No substance to 82% of noise complaints, say police in Maharashtra
The police found that more than 80% of complaints about noise pollution lodged across Maharashtra since March 15, 2017 had “no substance”, the Bombay high court was told on Wednesday.
Justice Abhay Oka and Justice Anil Menon, however, refused to believe the data was correct. “We refuse to accept that about 90% of the complaints were false,” the court said.
According to data submitted by senior advocate Ashutosh Kumbhakoni, special counsel for the state government, the police received 2,433 complaints about noise pollution since March 15, but 2,006 (82%) of these had no substance.
He claimed in 2,388 cases, police visited the spot immediately after receiving the complaint; that they recorded decibel levels in 683 cases; and took action (stopped the noise) in 350 cases – 14% of the total. He added that 185 criminal cases were registered against noise polluters under the Environment Protection Act, 1986.
Kumbhakoni responded by saying that in most cases, offenders stopped the noise the moment they saw police vehicles. “Action of stopping and registering offences is being taken in cases where the nuisance creators are adamant and refuse to stop the noise immediately on being asked to do so by the police,” he added.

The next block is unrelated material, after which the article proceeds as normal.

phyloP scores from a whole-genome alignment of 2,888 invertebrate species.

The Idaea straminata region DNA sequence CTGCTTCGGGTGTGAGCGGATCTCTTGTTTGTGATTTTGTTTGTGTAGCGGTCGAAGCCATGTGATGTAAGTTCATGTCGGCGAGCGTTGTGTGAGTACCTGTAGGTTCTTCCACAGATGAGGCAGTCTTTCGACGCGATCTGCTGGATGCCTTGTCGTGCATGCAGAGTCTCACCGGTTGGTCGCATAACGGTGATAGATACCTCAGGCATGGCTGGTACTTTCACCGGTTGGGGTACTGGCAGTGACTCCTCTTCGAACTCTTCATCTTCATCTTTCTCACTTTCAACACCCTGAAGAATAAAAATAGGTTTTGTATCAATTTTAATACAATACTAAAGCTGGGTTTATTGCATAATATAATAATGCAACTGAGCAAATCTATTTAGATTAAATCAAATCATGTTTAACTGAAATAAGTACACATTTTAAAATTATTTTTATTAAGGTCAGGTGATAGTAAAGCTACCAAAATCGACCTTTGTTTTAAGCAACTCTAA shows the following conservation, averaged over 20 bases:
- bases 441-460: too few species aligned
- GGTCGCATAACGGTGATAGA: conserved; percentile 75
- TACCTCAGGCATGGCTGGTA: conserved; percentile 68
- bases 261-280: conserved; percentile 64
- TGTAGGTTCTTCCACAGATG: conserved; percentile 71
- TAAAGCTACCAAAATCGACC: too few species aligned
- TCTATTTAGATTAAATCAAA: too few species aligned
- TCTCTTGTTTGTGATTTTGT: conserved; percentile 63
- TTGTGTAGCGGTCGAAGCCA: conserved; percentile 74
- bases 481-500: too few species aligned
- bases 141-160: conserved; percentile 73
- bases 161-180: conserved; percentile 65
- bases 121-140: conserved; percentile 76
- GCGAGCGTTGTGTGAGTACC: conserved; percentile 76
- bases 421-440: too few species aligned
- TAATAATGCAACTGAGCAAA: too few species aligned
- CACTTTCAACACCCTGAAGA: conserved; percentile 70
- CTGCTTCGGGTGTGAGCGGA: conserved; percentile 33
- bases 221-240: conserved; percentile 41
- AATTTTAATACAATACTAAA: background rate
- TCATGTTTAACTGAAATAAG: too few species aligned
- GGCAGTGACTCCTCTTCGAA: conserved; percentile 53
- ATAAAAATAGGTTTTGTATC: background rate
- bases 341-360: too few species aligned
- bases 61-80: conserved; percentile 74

Kumbhakoni was responding to a public interest litigation filed by Dr Mahesh Bedekar, an activist from Thane, who complained about the flouting of noise pollution rules during festivals such as Ganeshotsav, Navratri and Dahi Handi, and the authorities’ reluctance to act on complaints.
He also told the court that the Mumbai and Thane police have started using social media not just to spread awareness about noise pollution but also to tackle specific complaints. He said the Mumbai police have 23 lakh followers on Twitter, while the Thane police, which joined the social networking site more recently, have 14,100 followers.
He said that a bill to amend the Maharashtra Motor Vehicle Rules had been prepared and that is sought to introduce penalties for unnecessary honking in silence zones and the use of loud or multi-toned horns.
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- While rejecting the anticipatory bail, the court said there was a strong indication of the applicant’s involvement in the offence.